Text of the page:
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From:Adam Powell Date:May 5 2000 4:29pm
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Does anybody have any comments about this article? :)  They arent being very
nice... (read below)...  my concern is with the last part, the table level
locking... I have been told by some people that its our major bottleneck,
however by reading the mySQL site it says that table level locking is better
than row-level for some things...  and Im still not sure which is better.

MySQL has no subqueries.
Instead of performing one complex query that is entirely processed on the
database end, MySQL users have to perform 2 or more serial queries that each
must go over inter-process or network communication between the app and the
database. This significantly reduces the speed advantages of MySQL.
MySQL has no stored procedures.
If a series of DB actions need to be performed in a block, MySQL requires
each SQL statement to be sent from the app, again in a serial manner, again
over IPC or network.
MySQL has no triggers or foreign key constraints.
Data invariants must be maintained by application-level code, which requires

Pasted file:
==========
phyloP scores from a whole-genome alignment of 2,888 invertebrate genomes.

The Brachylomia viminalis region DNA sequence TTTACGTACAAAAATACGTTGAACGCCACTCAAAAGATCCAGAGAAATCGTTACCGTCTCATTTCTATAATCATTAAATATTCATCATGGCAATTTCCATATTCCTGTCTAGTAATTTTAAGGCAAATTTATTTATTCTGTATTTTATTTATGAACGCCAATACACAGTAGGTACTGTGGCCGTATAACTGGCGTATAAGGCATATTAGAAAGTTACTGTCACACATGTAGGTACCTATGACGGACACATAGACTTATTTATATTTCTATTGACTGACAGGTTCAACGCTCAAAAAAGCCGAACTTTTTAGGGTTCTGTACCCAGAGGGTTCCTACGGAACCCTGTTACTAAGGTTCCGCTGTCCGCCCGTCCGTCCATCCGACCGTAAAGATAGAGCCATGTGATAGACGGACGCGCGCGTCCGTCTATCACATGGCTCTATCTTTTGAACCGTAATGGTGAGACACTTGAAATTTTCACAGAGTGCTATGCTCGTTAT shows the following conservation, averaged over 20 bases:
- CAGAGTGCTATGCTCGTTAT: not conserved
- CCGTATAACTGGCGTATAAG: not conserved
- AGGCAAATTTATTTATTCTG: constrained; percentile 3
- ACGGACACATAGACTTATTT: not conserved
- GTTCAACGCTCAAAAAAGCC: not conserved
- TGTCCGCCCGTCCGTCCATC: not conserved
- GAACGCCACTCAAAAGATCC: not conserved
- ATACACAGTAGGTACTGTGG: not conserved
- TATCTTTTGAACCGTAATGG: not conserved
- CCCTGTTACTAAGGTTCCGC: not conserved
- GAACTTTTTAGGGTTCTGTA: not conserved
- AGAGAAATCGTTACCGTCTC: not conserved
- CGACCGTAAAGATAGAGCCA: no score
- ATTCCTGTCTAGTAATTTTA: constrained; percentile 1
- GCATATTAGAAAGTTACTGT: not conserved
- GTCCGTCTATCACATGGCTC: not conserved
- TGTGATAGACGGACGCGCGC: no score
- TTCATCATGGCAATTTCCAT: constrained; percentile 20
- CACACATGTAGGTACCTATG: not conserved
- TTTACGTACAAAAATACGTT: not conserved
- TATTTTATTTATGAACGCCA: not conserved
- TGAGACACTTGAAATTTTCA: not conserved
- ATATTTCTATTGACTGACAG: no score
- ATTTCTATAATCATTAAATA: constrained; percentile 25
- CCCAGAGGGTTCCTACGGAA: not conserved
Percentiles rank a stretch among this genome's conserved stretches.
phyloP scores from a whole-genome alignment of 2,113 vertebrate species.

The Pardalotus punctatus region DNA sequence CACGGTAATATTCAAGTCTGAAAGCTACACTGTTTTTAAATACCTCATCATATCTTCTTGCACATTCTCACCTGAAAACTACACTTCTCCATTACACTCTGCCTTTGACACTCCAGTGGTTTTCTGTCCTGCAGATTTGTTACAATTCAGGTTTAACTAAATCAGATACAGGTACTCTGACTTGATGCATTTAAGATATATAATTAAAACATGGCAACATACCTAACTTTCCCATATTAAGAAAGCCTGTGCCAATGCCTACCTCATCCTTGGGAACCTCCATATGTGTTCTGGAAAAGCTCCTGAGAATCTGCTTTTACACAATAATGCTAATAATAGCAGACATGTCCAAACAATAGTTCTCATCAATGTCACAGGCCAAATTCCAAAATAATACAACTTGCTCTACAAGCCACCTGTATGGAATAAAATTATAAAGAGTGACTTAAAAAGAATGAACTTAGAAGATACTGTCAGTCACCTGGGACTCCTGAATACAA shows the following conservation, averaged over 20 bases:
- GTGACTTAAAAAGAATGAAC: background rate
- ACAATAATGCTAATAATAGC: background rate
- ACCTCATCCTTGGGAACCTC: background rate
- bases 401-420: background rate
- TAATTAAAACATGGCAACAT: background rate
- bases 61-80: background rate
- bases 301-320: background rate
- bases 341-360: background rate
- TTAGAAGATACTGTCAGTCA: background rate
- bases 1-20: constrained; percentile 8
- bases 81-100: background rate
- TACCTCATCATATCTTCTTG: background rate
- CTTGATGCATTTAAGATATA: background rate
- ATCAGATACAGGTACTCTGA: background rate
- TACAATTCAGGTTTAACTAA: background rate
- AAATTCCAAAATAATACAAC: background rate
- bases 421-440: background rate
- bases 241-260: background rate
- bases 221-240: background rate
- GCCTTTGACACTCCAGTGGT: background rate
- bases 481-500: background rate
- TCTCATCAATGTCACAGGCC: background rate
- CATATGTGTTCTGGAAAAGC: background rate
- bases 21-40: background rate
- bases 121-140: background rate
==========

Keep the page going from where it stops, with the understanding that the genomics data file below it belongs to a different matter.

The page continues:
building carefully-planned abstractions to guarantee integrity (for every
means of accessing your DB), and even more unnecessary back-and-forth
communication between the app and the database.
MySQL only has table-level locking.
Only one user can write to a table at the same time. For web usage, that
falls under the category of "pathetic."


slashdotAdam Powell5 May
  • Re: slashdotVan5 May
    • Re: slashdotMark Maggelet5 May
  • Re: slashdotVan5 May
  • Re: MySQL University session on March 12: MySQL and ZFSTodd Lyons12 Mar
Re: slashdotEd Carp5 May
Re: slashdotEd Carp5 May
  • Re: slashdotDoug Chanco5 May
  • Re: slashdotsasha7 May
    • RE: slashdotbenjamin-weiss7 May
      • RE: slashdotMike Machado7 May